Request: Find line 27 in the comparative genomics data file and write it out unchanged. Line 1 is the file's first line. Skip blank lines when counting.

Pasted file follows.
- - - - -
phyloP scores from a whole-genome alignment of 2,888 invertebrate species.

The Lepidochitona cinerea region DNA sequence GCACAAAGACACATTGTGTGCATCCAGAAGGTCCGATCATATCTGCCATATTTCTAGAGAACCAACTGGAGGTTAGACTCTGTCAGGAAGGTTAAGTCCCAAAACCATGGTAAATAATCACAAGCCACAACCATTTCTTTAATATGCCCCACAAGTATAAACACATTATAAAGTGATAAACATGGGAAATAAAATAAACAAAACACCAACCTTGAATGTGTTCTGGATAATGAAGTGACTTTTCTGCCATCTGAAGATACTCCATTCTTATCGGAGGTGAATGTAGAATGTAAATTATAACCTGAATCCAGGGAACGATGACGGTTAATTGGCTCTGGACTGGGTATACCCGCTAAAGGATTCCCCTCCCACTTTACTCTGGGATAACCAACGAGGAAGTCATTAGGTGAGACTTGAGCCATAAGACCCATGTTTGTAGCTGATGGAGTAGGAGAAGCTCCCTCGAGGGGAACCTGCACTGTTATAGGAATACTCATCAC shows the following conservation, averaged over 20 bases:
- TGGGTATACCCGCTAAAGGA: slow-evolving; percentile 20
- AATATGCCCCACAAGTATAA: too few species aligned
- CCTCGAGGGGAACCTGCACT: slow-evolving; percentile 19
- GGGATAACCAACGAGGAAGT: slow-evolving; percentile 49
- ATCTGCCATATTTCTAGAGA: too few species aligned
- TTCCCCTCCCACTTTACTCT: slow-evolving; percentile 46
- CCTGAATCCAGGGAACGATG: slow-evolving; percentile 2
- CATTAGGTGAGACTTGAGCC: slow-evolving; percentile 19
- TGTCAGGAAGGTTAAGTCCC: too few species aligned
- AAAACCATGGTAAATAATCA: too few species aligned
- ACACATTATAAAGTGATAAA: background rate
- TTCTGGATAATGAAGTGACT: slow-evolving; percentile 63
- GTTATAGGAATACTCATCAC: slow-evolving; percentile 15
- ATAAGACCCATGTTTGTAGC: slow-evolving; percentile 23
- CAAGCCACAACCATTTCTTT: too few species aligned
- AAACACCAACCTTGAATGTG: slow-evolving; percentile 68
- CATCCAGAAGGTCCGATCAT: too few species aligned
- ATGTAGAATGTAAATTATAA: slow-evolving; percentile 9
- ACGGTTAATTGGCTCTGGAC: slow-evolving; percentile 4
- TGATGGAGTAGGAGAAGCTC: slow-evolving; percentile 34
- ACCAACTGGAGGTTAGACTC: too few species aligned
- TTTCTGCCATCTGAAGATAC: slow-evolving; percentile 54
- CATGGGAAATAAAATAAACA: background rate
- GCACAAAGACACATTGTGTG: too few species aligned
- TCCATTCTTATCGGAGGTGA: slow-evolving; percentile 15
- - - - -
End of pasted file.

- TCCATTCTTATCGGAGGTGA: slow-evolving; percentile 15